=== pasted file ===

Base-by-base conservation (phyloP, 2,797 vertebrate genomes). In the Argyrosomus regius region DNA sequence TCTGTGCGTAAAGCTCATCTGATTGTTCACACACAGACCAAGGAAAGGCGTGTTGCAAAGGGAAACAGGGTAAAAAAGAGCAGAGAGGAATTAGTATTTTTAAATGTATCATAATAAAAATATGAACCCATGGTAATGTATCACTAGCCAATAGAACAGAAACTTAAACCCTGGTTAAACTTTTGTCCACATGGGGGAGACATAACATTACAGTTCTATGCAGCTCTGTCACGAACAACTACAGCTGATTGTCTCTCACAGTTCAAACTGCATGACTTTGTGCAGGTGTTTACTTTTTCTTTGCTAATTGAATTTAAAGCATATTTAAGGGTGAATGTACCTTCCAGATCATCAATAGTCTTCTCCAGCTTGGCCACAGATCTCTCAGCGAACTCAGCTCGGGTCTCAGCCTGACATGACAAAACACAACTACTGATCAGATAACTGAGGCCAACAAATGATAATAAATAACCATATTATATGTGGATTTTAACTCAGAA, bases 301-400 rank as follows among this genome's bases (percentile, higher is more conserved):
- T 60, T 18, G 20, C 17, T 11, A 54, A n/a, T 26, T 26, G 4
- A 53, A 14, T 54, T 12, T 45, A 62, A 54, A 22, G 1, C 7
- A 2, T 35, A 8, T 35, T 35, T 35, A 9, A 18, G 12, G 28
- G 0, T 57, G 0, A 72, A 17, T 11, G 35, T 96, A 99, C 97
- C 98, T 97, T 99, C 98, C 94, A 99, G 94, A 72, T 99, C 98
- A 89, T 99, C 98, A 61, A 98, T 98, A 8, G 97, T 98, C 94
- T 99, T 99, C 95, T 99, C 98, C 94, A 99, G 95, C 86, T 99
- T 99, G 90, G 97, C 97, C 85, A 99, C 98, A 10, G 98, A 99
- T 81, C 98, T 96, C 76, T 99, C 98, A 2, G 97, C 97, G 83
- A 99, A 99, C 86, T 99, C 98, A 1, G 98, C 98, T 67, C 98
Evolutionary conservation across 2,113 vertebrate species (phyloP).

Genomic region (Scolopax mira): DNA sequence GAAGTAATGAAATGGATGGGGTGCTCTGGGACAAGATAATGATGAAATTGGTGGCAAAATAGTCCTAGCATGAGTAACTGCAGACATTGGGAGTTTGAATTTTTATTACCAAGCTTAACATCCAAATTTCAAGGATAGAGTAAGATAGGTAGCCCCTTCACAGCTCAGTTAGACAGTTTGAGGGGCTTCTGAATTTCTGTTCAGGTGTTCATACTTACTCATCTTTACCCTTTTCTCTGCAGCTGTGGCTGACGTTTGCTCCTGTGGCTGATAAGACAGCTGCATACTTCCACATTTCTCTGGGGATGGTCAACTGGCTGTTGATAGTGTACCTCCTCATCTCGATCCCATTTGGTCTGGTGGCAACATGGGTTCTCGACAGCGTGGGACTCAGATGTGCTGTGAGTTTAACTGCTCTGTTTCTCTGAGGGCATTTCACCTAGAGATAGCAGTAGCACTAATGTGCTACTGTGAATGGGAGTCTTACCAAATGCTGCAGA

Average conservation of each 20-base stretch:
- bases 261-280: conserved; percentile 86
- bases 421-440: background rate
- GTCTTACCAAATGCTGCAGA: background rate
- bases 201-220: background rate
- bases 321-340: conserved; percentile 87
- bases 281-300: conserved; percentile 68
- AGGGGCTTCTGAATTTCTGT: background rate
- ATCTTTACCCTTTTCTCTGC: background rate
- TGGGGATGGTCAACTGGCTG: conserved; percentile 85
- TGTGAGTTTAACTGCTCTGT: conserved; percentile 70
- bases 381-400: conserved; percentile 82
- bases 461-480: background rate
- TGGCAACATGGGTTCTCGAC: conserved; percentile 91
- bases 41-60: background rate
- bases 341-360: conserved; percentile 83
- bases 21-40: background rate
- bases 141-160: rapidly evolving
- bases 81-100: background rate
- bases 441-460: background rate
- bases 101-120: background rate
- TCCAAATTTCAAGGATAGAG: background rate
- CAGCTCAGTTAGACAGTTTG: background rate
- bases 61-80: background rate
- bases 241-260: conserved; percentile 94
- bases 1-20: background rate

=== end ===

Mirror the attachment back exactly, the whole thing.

Base-by-base conservation (phyloP, 2,797 vertebrate genomes). In the Argyrosomus regius region DNA sequence TCTGTGCGTAAAGCTCATCTGATTGTTCACACACAGACCAAGGAAAGGCGTGTTGCAAAGGGAAACAGGGTAAAAAAGAGCAGAGAGGAATTAGTATTTTTAAATGTATCATAATAAAAATATGAACCCATGGTAATGTATCACTAGCCAATAGAACAGAAACTTAAACCCTGGTTAAACTTTTGTCCACATGGGGGAGACATAACATTACAGTTCTATGCAGCTCTGTCACGAACAACTACAGCTGATTGTCTCTCACAGTTCAAACTGCATGACTTTGTGCAGGTGTTTACTTTTTCTTTGCTAATTGAATTTAAAGCATATTTAAGGGTGAATGTACCTTCCAGATCATCAATAGTCTTCTCCAGCTTGGCCACAGATCTCTCAGCGAACTCAGCTCGGGTCTCAGCCTGACATGACAAAACACAACTACTGATCAGATAACTGAGGCCAACAAATGATAATAAATAACCATATTATATGTGGATTTTAACTCAGAA, bases 301-400 rank as follows among this genome's bases (percentile, higher is more conserved):
- T 60, T 18, G 20, C 17, T 11, A 54, A n/a, T 26, T 26, G 4
- A 53, A 14, T 54, T 12, T 45, A 62, A 54, A 22, G 1, C 7
- A 2, T 35, A 8, T 35, T 35, T 35, A 9, A 18, G 12, G 28
- G 0, T 57, G 0, A 72, A 17, T 11, G 35, T 96, A 99, C 97
- C 98, T 97, T 99, C 98, C 94, A 99, G 94, A 72, T 99, C 98
- A 89, T 99, C 98, A 61, A 98, T 98, A 8, G 97, T 98, C 94
- T 99, T 99, C 95, T 99, C 98, C 94, A 99, G 95, C 86, T 99
- T 99, G 90, G 97, C 97, C 85, A 99, C 98, A 10, G 98, A 99
- T 81, C 98, T 96, C 76, T 99, C 98, A 2, G 97, C 97, G 83
- A 99, A 99, C 86, T 99, C 98, A 1, G 98, C 98, T 67, C 98
Evolutionary conservation across 2,113 vertebrate species (phyloP).

Genomic region (Scolopax mira): DNA sequence GAAGTAATGAAATGGATGGGGTGCTCTGGGACAAGATAATGATGAAATTGGTGGCAAAATAGTCCTAGCATGAGTAACTGCAGACATTGGGAGTTTGAATTTTTATTACCAAGCTTAACATCCAAATTTCAAGGATAGAGTAAGATAGGTAGCCCCTTCACAGCTCAGTTAGACAGTTTGAGGGGCTTCTGAATTTCTGTTCAGGTGTTCATACTTACTCATCTTTACCCTTTTCTCTGCAGCTGTGGCTGACGTTTGCTCCTGTGGCTGATAAGACAGCTGCATACTTCCACATTTCTCTGGGGATGGTCAACTGGCTGTTGATAGTGTACCTCCTCATCTCGATCCCATTTGGTCTGGTGGCAACATGGGTTCTCGACAGCGTGGGACTCAGATGTGCTGTGAGTTTAACTGCTCTGTTTCTCTGAGGGCATTTCACCTAGAGATAGCAGTAGCACTAATGTGCTACTGTGAATGGGAGTCTTACCAAATGCTGCAGA

Average conservation of each 20-base stretch:
- bases 261-280: conserved; percentile 86
- bases 421-440: background rate
- GTCTTACCAAATGCTGCAGA: background rate
- bases 201-220: background rate
- bases 321-340: conserved; percentile 87
- bases 281-300: conserved; percentile 68
- AGGGGCTTCTGAATTTCTGT: background rate
- ATCTTTACCCTTTTCTCTGC: background rate
- TGGGGATGGTCAACTGGCTG: conserved; percentile 85
- TGTGAGTTTAACTGCTCTGT: conserved; percentile 70
- bases 381-400: conserved; percentile 82
- bases 461-480: background rate
- TGGCAACATGGGTTCTCGAC: conserved; percentile 91
- bases 41-60: background rate
- bases 341-360: conserved; percentile 83
- bases 21-40: background rate
- bases 141-160: rapidly evolving
- bases 81-100: background rate
- bases 441-460: background rate
- bases 101-120: background rate
- TCCAAATTTCAAGGATAGAG: background rate
- CAGCTCAGTTAGACAGTTTG: background rate
- bases 61-80: background rate
- bases 241-260: conserved; percentile 94
- bases 1-20: background rate